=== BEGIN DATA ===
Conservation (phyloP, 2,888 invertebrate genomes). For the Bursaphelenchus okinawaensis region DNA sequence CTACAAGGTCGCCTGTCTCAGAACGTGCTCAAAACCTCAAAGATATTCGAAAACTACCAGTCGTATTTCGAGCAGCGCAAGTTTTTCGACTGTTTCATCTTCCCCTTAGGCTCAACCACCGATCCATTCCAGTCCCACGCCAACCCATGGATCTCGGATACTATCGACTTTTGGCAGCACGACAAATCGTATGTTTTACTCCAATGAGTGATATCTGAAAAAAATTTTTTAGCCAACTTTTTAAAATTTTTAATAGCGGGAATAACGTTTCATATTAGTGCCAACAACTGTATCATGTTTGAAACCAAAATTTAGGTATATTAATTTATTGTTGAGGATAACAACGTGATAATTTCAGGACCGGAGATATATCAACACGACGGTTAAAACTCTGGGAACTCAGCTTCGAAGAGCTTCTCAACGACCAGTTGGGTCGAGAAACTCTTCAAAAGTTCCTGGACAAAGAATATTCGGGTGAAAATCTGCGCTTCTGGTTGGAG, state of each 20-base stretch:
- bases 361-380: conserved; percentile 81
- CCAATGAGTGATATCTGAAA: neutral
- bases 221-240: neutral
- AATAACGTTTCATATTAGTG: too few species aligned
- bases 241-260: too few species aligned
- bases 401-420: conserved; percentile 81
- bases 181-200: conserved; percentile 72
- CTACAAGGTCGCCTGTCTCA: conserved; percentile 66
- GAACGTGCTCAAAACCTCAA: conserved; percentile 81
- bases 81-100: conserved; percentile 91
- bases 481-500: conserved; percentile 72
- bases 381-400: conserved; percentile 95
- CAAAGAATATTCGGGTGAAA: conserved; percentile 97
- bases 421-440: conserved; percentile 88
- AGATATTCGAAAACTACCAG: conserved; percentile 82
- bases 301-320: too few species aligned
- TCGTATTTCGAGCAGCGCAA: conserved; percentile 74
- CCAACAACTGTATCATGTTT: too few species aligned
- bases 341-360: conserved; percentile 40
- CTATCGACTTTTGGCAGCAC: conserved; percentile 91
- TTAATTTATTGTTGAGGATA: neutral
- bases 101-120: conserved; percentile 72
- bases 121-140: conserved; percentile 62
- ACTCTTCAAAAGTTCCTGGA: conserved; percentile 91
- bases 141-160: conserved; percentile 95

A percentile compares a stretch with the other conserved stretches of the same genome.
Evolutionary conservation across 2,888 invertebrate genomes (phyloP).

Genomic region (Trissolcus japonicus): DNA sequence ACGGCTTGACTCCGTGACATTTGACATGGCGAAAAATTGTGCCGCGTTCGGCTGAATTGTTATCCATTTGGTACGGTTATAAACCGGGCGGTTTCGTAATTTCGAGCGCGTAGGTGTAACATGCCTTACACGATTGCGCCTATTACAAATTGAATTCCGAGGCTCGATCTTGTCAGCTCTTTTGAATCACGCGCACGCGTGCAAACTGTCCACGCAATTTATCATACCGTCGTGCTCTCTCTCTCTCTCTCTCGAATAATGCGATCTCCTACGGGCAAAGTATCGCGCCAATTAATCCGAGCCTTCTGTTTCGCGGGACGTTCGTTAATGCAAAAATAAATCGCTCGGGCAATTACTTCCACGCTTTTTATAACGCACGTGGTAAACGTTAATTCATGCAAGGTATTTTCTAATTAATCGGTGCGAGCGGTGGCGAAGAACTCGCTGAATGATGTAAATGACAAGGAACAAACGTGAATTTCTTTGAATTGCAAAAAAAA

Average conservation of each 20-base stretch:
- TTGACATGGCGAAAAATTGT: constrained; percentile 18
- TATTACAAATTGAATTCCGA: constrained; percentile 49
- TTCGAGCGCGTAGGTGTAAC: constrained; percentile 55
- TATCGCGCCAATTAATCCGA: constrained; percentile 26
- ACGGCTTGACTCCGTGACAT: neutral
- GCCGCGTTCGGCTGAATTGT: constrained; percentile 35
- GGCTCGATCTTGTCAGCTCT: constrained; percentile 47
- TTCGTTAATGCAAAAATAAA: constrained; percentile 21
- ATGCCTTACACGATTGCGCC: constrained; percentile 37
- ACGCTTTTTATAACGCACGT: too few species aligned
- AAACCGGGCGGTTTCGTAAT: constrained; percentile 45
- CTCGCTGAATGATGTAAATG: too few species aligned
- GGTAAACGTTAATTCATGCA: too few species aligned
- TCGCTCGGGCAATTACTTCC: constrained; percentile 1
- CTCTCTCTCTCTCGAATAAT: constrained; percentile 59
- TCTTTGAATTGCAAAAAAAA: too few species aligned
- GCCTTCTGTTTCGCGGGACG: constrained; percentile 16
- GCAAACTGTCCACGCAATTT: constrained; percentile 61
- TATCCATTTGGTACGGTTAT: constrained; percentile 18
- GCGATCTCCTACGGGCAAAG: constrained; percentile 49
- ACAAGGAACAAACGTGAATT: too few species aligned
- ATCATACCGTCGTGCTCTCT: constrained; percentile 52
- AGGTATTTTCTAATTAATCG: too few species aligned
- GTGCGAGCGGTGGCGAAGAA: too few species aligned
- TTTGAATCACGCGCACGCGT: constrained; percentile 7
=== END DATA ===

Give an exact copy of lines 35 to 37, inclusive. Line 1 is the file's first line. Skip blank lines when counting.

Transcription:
- ACGGCTTGACTCCGTGACAT: neutral
- GCCGCGTTCGGCTGAATTGT: constrained; percentile 35
- GGCTCGATCTTGTCAGCTCT: constrained; percentile 47